Happy Anniversary, Tebows
Forty-one years ago today, the sports world as we know it began to change. Bob and Pam Tebow were married on June 12, 1971. The bride skipped her graduation ceremony at the University of Florida to instead say “I do,” to Bob.
Their youngest has become both the most popular, and second-most criticized (behind LeBron) athlete in the United States. So raise those bottled waters everybody. Here’s to the Tebows!
We've all seen it: the girl so desperate for a relationship, she's willing to not only have a threesome with the guy's ex-girlfriend, but prematurely tries to meet the guy's parents just so she can place her lips directly on the parents' unblemished (or so they'll tell the world) asses.
Welcome to Mike Klis's world--one in which acce$$ and (metaphorically) fluffing athletes, owners, and executives is more important than objectivity or a healthy skepticism of those who slather themselves with gallons of self-interest lotion.
Some things need no introduction. Without further babbling, we present to you The Passion of the Tebow:
Good Morning, Broncos fans! Denver's mandatory minicamp starts today and runs through Thursday.
The team will welcome Derek Wolfe back after NFL rules forced him to attend classes at Cincinnati and miss the team's OTAs, but they apparently won't have kicker Matt Prater, who has neither signed his franchise tender nor agreed to a long-term deal.
Denver can also expect nothing on the field out of Julius Thomas, but for a different reason - the second-year tight end is still recovering from his April ankle surgery.
How will the tweet-happy D.J. Williams be greeted by coaches today? The non-Broncos coach Jeff Legwold spoke to says he'd hit D.J. with a massive fine and think about dumping the guy. But as much as many folks would like to see D.J. replaced, it doesn't quite the team has enough talent at the position to afford the loss.
Going into training camp, the safety group is probably going to be somewhat less of a battle than the cornerback slot, but there are still five men competing, potentially, for four slots. I’m working off the assumption that the Broncos will keep 10 defensive backs, right now. The possibility of a fifth safety is competing against the option of retaining a sixth cornerback, in terms of the potential value of each, as well as against the other safeties. I expect that they’ll keep five corners, and six wouldn’t surprise me. Accordingly, they could have four or five slots for safeties.
Denver brought in a veteran safety in Mike Adams who’s openly daring the younger players to try and knock him out of the starting role while teaching them how to do so. How can you not like that in a guy? They also have three players returning from last year and one very tough college free agent who’s worth more than a brief glance.
Losing Brian Dawkins is a blow to any locker room. I appreciate that the decision to part ways was made early, and also that Denver immediately brought in a quality veteran with nine years of experience and a reputation as a high quality locker room guy. I will always enjoy my memories of each side of Brian Dawkins - as a player, an inspiration on and off the field, as a family man and as a leader of his community. The fact that the new Broncos player will also wear #20 is indicative of how much the coaches are counting on him to keep the ship on course. It’s also a testament to Dawkins himself - Denver’s new starting free safety originally put on #20 as an NFL rookie, in homage to Brian Dawkins. That’s somehow fitting: a karmic balance, of sorts.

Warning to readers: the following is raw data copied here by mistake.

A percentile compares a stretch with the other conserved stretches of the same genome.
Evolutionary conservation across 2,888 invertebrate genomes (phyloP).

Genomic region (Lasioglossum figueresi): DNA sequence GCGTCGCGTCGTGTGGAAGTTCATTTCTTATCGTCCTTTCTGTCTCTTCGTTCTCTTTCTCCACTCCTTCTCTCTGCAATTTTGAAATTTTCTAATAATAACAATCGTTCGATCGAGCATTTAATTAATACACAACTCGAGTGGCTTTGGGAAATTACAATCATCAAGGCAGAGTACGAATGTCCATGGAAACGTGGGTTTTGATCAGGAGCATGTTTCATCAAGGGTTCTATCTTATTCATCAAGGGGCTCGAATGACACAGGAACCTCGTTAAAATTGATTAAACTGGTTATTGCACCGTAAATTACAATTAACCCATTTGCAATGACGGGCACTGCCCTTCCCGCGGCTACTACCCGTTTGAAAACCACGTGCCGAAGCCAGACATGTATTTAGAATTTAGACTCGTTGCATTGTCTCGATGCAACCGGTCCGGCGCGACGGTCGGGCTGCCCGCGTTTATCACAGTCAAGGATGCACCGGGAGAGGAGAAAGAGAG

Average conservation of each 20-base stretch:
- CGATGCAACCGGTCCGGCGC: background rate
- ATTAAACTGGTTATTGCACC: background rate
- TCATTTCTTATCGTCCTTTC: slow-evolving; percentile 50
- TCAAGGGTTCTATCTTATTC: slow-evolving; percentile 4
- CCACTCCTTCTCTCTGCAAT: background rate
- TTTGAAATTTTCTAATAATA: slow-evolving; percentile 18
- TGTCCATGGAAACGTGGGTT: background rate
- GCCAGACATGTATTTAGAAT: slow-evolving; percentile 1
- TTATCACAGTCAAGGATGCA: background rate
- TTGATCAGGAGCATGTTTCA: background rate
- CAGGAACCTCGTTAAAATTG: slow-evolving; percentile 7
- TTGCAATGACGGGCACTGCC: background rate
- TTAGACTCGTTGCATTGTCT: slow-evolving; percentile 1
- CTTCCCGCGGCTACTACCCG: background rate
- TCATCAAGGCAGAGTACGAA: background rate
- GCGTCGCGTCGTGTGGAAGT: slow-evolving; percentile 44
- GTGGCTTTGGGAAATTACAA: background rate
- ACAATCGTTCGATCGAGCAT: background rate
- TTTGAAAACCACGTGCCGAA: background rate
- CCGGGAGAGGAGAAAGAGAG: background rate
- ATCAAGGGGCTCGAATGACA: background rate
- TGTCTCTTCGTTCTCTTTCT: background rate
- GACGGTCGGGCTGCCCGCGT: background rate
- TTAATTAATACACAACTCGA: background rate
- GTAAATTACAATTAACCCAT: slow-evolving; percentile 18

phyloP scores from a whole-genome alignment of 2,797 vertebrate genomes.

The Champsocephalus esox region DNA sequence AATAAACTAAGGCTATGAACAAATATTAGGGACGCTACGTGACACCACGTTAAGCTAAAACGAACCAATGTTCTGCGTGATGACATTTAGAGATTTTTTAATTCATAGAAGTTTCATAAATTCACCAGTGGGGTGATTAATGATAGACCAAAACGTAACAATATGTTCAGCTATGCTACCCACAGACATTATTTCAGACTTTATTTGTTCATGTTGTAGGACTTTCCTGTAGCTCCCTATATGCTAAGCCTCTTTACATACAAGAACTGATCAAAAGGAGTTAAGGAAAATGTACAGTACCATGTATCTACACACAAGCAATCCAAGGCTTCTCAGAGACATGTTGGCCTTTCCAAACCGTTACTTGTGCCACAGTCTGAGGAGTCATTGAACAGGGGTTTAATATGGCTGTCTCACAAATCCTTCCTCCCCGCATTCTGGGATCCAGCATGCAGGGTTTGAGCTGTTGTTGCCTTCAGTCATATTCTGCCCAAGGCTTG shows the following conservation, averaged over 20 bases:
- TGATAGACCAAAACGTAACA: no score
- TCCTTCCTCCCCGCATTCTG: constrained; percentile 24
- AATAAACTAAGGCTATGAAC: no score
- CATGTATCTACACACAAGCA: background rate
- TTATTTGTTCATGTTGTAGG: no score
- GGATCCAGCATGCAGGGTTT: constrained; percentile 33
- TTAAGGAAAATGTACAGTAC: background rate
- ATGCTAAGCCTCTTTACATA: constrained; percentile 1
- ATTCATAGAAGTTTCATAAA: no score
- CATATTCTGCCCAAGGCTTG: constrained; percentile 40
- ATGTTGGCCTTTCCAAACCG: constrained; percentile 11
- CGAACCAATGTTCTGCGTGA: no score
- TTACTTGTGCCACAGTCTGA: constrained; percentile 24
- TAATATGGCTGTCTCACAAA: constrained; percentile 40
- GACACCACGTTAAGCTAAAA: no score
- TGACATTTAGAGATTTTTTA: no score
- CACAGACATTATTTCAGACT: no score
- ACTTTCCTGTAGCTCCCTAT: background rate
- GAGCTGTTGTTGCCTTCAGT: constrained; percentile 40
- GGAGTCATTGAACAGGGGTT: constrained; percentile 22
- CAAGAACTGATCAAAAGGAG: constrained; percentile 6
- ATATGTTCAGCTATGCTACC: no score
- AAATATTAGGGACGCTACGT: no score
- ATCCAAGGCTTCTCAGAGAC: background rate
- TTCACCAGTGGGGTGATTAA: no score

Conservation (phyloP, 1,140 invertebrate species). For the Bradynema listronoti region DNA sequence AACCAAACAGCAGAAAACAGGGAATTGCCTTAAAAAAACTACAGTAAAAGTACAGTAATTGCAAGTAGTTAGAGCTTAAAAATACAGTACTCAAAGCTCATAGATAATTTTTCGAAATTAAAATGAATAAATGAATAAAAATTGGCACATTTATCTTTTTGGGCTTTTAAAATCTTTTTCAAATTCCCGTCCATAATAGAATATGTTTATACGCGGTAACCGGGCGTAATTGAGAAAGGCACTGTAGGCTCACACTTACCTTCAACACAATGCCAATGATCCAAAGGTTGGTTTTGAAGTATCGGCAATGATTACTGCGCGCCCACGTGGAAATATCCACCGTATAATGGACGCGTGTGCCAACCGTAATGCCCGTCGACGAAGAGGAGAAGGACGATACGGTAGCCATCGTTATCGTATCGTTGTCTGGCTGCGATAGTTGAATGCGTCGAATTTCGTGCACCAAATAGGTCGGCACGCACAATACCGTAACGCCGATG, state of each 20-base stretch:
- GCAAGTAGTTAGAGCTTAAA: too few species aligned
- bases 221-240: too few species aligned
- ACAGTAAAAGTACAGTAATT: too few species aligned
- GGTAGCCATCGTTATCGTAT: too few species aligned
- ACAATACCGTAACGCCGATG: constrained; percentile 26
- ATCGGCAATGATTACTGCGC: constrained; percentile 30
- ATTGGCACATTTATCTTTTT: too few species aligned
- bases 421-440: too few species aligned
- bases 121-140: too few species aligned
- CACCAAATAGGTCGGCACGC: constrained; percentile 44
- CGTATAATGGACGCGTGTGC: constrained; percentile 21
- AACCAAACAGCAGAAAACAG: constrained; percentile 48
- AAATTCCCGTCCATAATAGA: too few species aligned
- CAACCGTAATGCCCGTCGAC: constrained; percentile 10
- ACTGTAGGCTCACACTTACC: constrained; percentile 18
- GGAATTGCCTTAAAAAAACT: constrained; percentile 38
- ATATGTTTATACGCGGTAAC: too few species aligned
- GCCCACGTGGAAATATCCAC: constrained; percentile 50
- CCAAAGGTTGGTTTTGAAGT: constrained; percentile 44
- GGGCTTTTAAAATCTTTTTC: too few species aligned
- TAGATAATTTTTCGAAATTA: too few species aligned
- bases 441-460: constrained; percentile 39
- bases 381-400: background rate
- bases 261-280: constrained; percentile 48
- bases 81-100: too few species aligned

ESPN is doubling down on a good bet, in other words. But is it really a good bet? A look at the Nielsens over the past few months tells a different story about First Take and perhaps about the value of the new “debate” format. And behind the scenes, a source tells us, ESPN executives have begun to worry about the show, which seemed like found money not so long ago but which might turn out to be only fool’s gold…
...Bayless went all-in on Tebow very early. He became the chief exponent of the kind of priestly mystification and intellectual dishonesty that would eventually go by the name Tebowmania—the unending talk of intangibles, “all he does is win,” etc. Horowitz built a lot of the show’s identity around Bayless’s mindless devotion to the quarterback, and from there the Tebow story was pure teevee conjuring. Bayless and First Take helped create the distorted phenomenon the rest of ESPN was obliged to cover, which gave Bayless and First Take more to talk about, which created a bigger and even more distorted phenomenon, which ESPN was obliged to cover, which is how we got this viral atrocity racking up more than 3.6 million pageviews on YouTube. Tebowmania was the perfect, and perfectly hideous, marriage of format and circumstance…
...But what happens if there isn’t a significant ratings bump from Skip Bayless’s delivering himself of his Very Controversial Opinions about LeBron James? What happens if Tebow really does just become a Wildcat and special teams specialist and the Tebow-Sanchez controversy never materializes? What if the show’s ratings really have stagnated?
Last month, I stopped following Bayless on Twitter; the next week, I stopped watching First Take. I don't have a real explaination as to why. It just felt right--like the time I touched myself at band camp.